In the tragedy unfolding at Penn State, one has to believe the University had written employment policies for reporting inappropriate behavior by staff, whether directed toward co-workers or otherwise. Yet, the scandal is just one more example of how a culture of secrecy and privilege perpetuated from the top of an organization down will render useless the best intentioned of policies. Think the hierarchy of the Catholic Church. Think Carl Greene and the Philadelphia Public Housing Authority. When a high-ranking official, be it a coach, a cleric or a corporate executive, engages in illegal or immoral activity, it takes a bold person indeed to be willing to risk one’s career, name and community standing to blow the whistle. Yet, unless an organization provides a truly independent body to whom conscientious persons can report serious allegations, few subordinates will be courageous enough to call out a leadership that is part of the problem.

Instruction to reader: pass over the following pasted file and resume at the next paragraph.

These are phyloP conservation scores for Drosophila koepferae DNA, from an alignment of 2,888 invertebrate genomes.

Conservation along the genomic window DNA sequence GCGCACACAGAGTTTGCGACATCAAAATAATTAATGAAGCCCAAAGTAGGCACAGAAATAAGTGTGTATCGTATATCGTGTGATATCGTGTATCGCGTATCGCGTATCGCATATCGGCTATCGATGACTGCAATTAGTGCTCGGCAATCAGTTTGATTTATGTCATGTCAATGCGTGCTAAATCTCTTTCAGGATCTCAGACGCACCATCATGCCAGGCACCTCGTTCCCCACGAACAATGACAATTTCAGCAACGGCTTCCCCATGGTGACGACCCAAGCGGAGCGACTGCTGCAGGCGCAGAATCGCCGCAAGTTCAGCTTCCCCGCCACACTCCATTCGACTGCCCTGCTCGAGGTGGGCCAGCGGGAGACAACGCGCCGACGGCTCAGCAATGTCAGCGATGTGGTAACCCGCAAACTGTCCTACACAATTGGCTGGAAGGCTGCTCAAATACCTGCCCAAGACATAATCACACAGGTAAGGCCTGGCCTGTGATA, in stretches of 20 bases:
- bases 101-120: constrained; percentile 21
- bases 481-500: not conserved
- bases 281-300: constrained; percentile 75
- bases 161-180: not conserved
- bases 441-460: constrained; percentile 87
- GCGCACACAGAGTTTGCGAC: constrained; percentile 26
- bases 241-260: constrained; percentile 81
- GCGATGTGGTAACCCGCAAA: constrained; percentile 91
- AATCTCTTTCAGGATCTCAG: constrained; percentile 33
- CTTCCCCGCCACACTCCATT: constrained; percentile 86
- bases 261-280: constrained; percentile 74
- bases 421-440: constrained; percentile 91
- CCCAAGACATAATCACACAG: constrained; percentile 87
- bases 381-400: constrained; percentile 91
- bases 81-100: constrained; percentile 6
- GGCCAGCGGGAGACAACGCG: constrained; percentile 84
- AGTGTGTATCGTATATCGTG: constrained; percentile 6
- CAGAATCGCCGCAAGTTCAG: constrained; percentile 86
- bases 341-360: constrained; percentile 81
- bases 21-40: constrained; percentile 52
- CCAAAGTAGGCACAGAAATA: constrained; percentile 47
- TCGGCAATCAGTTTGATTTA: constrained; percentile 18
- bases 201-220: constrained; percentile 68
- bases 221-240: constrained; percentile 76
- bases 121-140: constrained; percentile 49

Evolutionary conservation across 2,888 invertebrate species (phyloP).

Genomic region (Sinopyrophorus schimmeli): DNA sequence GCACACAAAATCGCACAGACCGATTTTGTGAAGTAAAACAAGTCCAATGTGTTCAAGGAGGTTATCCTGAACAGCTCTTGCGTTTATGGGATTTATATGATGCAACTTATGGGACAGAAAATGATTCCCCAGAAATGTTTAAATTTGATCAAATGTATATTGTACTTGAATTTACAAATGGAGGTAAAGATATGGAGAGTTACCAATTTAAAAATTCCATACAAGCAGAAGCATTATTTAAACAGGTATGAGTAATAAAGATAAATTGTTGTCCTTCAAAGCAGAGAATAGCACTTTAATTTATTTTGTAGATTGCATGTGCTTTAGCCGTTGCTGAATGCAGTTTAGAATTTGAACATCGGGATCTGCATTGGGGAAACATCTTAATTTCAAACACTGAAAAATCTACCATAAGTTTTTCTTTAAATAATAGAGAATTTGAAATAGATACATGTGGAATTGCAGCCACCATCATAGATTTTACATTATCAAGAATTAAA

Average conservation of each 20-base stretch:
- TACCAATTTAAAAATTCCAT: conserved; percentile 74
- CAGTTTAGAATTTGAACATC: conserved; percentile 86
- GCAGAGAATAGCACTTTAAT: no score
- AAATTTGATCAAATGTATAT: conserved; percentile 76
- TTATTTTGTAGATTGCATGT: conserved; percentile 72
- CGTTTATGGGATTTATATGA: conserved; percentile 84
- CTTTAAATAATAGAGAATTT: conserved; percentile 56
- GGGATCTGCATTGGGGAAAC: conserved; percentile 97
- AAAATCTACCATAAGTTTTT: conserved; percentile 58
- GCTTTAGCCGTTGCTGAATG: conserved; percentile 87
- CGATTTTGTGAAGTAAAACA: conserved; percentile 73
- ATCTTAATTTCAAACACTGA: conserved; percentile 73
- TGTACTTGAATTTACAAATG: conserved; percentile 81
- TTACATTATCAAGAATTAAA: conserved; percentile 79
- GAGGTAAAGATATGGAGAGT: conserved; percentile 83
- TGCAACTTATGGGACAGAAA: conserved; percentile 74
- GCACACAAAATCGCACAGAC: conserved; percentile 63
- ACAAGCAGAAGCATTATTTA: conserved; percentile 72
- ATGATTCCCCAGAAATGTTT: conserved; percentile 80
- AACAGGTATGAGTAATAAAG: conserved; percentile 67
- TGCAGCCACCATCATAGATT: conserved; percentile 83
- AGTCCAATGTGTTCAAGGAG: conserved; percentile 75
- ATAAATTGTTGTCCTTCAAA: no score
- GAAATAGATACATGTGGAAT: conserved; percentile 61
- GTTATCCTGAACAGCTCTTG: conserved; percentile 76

Regular training is critical to eliminating the culture of secrecy. One wonders how many seminars on sexual harassment/misconduct prevention Penn State’s coaches attended? All managerial personnel should be trained at least annually on anti-harrassment, anti-discrimination and codes of conduct and informed in no uncertain terms that their jobs are on the line, as well as the perpetrator’s, for failing to report the harmful conduct. The training should reflect the organization’s commitment to preventing misconduct, and not be treated casually or derisively by managers. Since there are often few witnesses to incidents of sexual misconduct, the victim or complainant may find themselves pitting their credibility against a highly regarded official or executive with powerful friends. Only by assuring employees that allegations made in good faith will be taken seriously and investigated by persons without connections to the alleged perpetrator, and further that they will be protected from retaliation, will employees be emboldened to speak up.
In the end, the organization will suffer greatly for the failure of leadership. The organization can be vicariously liable for its leaders’ personal misconduct, in the case of Penn State perhaps in the tens of millions of dollars. Any organization, large or small, public, private or non-profit, would do well to heed the severe lessons of Penn State and the Philadelphia Housing Authority and examine their own culture before it is too late.